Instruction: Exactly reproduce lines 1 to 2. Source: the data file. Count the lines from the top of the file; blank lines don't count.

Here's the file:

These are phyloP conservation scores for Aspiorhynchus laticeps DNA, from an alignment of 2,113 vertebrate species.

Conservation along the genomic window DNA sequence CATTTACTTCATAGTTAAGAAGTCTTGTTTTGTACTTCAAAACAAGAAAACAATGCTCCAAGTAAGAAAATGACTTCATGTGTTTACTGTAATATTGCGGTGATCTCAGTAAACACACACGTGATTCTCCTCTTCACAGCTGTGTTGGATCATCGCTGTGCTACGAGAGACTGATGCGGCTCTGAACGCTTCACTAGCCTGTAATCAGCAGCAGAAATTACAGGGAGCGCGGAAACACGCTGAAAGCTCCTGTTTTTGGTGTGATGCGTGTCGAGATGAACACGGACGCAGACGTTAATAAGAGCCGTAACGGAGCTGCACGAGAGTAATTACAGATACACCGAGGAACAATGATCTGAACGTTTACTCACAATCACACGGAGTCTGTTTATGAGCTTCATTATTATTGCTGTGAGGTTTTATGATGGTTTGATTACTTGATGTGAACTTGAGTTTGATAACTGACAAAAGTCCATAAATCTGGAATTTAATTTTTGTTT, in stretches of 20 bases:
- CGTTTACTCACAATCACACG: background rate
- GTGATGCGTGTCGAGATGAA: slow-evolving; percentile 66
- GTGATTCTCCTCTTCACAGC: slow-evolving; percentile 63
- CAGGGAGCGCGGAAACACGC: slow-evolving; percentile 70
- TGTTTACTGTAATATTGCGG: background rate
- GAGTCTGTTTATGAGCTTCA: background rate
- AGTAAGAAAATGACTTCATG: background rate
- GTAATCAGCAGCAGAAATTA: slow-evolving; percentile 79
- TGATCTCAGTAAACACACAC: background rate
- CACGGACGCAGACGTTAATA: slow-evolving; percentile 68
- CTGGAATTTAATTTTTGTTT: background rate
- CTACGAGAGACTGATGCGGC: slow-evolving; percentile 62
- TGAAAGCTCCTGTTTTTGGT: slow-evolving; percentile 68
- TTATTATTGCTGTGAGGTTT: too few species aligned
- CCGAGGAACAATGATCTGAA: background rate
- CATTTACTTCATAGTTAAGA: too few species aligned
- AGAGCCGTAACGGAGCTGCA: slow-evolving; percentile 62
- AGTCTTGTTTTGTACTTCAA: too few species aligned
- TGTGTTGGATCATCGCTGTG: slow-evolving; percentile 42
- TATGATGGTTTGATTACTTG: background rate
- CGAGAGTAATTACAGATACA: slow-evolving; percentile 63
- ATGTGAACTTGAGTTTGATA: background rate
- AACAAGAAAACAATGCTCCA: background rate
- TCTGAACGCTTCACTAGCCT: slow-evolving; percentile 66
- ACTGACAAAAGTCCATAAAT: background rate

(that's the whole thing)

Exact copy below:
These are phyloP conservation scores for Aspiorhynchus laticeps DNA, from an alignment of 2,113 vertebrate species.

Conservation along the genomic window DNA sequence CATTTACTTCATAGTTAAGAAGTCTTGTTTTGTACTTCAAAACAAGAAAACAATGCTCCAAGTAAGAAAATGACTTCATGTGTTTACTGTAATATTGCGGTGATCTCAGTAAACACACACGTGATTCTCCTCTTCACAGCTGTGTTGGATCATCGCTGTGCTACGAGAGACTGATGCGGCTCTGAACGCTTCACTAGCCTGTAATCAGCAGCAGAAATTACAGGGAGCGCGGAAACACGCTGAAAGCTCCTGTTTTTGGTGTGATGCGTGTCGAGATGAACACGGACGCAGACGTTAATAAGAGCCGTAACGGAGCTGCACGAGAGTAATTACAGATACACCGAGGAACAATGATCTGAACGTTTACTCACAATCACACGGAGTCTGTTTATGAGCTTCATTATTATTGCTGTGAGGTTTTATGATGGTTTGATTACTTGATGTGAACTTGAGTTTGATAACTGACAAAAGTCCATAAATCTGGAATTTAATTTTTGTTT, in stretches of 20 bases: